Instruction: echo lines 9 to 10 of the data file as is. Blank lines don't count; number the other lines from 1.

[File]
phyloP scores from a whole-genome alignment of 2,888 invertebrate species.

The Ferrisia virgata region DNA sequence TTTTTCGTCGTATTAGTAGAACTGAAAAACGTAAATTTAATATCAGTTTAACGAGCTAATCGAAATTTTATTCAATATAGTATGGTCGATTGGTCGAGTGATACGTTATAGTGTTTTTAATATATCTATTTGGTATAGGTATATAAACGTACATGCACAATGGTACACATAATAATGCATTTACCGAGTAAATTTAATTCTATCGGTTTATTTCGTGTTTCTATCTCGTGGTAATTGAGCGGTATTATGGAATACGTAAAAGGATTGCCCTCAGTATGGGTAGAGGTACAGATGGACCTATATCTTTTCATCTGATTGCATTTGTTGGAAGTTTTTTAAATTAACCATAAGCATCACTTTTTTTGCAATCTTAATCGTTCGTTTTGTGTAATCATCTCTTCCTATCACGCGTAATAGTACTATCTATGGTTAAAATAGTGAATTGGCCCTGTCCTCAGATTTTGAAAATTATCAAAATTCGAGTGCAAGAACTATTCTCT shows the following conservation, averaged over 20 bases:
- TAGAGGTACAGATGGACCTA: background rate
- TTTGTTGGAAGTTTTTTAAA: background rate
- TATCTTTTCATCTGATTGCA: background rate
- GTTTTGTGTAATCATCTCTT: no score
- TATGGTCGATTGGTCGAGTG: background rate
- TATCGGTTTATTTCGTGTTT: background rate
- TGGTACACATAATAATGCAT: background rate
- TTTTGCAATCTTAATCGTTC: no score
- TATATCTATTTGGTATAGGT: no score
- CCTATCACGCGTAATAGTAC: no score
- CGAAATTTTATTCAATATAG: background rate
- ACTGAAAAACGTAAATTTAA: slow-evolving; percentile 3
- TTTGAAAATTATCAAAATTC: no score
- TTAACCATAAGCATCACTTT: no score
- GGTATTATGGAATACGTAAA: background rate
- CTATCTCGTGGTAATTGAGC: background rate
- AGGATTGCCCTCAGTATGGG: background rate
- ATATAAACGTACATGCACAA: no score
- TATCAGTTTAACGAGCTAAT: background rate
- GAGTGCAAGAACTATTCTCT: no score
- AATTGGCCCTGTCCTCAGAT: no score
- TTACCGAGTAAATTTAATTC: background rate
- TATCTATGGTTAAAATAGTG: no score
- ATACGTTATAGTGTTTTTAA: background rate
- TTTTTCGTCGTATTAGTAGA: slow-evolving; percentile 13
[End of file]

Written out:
- TGGTACACATAATAATGCAT: background rate
- TTTTGCAATCTTAATCGTTC: no score